Astronomers have been searching the skies for the origins of creation, existence of other-worldly planets and signs of life. For many decades, the imaging of the universe has yielded views of many objects, large and (relatively) small. Here, on our lovely planet, space, atmospheric and sensing scientists have used these high-frequency phenomena to “see” the Earth in various ways, from viewing the expansion and contraction of flora, waves on the oceans, movement of winds and weather, weathering ice and shifting rock.
Using millimeter waves has long been a useful way to gleaning an understanding of the universe and multiverses about us.
Light, radio frequencies and heat are all just packets of photons. For the astronomically-inclined, these packets allows us to vision the solar system, the galaxies and beyond. Sensing has long been the purview of GHz+++.
Now, technologies have emerged that make good use of these high frequencies to communicate between man and machine. From the first spark-gap transmitters, banging away at a few megahertz, to “high frequency” and “long wave” radios, human engineering has broken new ground to explore the broadband channels that will propagate 5G, 6G and beyond.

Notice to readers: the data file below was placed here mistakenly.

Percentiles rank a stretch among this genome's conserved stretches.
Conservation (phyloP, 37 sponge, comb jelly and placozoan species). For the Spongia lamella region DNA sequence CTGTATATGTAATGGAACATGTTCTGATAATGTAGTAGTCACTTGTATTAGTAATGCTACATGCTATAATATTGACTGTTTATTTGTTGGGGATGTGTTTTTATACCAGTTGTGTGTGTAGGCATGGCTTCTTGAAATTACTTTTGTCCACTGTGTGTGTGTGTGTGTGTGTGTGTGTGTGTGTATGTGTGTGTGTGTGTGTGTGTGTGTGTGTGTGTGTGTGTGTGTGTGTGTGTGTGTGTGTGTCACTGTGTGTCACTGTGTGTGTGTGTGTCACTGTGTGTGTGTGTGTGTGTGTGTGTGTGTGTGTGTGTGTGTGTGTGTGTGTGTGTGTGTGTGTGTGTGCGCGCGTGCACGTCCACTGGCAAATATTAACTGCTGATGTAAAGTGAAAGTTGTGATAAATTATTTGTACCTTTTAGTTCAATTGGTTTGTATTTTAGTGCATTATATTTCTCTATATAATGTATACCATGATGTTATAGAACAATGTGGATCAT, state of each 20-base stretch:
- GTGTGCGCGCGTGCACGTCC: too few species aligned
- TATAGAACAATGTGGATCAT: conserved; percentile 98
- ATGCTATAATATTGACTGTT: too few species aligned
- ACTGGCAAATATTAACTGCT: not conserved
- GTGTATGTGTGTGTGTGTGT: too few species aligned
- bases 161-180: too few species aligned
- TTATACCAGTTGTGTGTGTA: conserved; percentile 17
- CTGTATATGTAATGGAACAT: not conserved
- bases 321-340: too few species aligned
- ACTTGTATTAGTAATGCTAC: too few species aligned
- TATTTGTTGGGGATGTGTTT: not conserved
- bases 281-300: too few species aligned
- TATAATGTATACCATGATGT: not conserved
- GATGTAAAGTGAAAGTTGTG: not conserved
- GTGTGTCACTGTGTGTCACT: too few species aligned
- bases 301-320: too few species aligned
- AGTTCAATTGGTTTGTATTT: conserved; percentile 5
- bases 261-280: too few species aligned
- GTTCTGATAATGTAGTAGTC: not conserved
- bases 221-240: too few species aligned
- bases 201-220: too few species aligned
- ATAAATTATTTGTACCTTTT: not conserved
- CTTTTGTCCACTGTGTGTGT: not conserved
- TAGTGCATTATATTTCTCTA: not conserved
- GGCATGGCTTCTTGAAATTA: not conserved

What does this mean for our engineering, social and global community? More bandwidth, better reliability, more capacity…and some uncertainty.
The mmWave Coalition’s purpose is to explore the boundaries of high frequency radio communication, sensing and imaging. Balancing a shared resource and the needs to move our Spectrum Horizons to this next century.
This tutorial will discuss some of the prospects and challenges of this emerging medium.
We launch this series with an overview of what’s possible, and probable, for these coming decades. Future sessions will focus on the implementation of technology, policy and discovery.
Join us for an interactive discussion about these new realities, the oft-conflicting purposes and a look into the broad (band) future of mmWave usage.
Mike is Chief Executive Officer of Washington Laboratories, Ltd. and Director of American Certification Body. He has over 25 years of experience in the field of EMC evaluation and product approvals and has overseen the development of engineering services companies in the US, Europe and Asia.
He is a Professional Engineer, registered in the State of Virginia and on the board of the EMC Society. He has given numerous presentations on compliance topics and is a regular contributor to technical and trade magazines